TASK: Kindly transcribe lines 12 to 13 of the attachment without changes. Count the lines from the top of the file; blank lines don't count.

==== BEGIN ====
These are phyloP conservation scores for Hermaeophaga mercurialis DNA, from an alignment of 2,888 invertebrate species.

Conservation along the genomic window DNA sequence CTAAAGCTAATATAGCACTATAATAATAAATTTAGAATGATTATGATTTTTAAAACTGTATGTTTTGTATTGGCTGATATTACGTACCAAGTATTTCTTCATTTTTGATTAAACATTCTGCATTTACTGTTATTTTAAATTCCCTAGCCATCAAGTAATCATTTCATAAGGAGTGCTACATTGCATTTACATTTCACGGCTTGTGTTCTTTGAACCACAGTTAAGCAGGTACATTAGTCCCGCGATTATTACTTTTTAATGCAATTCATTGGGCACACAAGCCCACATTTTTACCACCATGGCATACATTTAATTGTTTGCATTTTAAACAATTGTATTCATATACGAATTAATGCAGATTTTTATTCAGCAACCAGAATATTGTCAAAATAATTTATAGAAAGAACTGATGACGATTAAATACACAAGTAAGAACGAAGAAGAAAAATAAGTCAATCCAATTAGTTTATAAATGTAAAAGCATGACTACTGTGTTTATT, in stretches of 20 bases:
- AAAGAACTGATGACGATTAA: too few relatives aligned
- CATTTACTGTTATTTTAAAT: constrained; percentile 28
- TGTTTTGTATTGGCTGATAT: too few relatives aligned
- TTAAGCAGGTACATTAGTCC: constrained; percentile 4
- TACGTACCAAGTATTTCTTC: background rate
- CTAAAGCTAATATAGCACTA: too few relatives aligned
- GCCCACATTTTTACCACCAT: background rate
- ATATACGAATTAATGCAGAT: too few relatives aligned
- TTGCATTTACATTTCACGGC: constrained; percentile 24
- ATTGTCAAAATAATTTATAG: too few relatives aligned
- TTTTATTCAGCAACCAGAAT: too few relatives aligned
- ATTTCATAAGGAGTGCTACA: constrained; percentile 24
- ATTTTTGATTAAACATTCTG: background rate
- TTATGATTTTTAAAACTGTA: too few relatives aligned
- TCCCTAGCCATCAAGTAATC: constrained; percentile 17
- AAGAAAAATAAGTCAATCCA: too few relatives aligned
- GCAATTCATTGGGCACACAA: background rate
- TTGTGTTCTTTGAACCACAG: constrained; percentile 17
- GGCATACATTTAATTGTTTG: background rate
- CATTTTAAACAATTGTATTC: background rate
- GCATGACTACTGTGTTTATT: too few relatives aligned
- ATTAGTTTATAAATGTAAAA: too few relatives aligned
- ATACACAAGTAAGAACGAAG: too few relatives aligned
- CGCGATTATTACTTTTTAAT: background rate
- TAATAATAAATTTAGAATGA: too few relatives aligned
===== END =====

- ATTGTCAAAATAATTTATAG: too few relatives aligned
- TTTTATTCAGCAACCAGAAT: too few relatives aligned